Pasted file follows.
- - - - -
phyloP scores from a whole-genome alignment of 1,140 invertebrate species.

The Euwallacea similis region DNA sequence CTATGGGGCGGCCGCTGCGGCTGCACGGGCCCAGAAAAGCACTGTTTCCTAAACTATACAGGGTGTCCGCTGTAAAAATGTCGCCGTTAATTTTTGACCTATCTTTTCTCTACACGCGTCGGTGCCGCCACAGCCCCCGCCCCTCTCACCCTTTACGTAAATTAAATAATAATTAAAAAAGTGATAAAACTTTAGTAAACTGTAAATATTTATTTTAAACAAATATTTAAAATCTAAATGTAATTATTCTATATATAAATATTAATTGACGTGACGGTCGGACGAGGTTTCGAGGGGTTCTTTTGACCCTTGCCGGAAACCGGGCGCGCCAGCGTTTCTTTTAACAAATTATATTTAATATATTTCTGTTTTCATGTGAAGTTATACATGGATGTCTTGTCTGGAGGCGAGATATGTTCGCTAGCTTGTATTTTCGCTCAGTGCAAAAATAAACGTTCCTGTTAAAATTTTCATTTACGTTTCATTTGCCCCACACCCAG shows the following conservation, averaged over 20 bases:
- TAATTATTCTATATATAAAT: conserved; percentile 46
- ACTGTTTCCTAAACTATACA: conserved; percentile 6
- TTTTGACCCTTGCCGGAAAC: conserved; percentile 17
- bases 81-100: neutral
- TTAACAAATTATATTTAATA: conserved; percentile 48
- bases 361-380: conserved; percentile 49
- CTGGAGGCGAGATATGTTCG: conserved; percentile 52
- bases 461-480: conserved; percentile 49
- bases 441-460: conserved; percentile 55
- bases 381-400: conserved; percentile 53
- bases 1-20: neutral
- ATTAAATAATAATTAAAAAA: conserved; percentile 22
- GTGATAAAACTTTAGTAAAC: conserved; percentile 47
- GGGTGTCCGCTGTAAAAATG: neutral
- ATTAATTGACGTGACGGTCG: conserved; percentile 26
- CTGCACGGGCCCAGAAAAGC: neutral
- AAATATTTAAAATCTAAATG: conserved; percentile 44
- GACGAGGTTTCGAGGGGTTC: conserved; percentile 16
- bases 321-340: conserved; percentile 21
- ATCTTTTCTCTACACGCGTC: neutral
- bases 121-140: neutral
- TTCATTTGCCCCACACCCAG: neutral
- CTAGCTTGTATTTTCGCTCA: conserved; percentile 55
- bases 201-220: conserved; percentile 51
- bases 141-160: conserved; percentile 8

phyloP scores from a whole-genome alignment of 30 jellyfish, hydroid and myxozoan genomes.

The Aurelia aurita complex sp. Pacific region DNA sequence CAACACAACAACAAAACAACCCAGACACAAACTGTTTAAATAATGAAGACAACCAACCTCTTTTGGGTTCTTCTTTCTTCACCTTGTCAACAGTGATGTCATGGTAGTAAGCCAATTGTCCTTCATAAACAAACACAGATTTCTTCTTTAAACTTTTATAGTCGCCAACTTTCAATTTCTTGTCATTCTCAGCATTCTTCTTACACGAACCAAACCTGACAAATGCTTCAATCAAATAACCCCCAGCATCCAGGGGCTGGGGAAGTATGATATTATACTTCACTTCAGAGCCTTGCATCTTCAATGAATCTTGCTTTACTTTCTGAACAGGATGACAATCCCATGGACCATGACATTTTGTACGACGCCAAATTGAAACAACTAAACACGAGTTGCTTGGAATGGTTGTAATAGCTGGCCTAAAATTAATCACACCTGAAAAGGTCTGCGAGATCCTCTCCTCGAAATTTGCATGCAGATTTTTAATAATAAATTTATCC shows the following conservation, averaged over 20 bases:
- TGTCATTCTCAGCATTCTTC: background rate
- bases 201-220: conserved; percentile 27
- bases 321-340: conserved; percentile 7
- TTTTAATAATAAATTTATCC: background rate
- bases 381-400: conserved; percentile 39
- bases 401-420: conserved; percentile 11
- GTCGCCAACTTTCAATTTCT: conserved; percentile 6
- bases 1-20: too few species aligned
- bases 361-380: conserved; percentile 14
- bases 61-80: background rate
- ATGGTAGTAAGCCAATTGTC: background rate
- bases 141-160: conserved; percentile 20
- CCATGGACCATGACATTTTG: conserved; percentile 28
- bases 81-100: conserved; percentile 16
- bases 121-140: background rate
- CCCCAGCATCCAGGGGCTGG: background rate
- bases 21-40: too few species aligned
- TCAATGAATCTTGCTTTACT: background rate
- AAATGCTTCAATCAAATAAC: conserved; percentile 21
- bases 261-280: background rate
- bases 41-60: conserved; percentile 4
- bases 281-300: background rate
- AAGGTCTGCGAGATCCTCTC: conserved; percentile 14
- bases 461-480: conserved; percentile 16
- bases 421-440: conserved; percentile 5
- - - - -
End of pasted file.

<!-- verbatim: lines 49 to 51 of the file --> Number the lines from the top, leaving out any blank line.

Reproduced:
- bases 261-280: background rate
- bases 41-60: conserved; percentile 4
- bases 281-300: background rate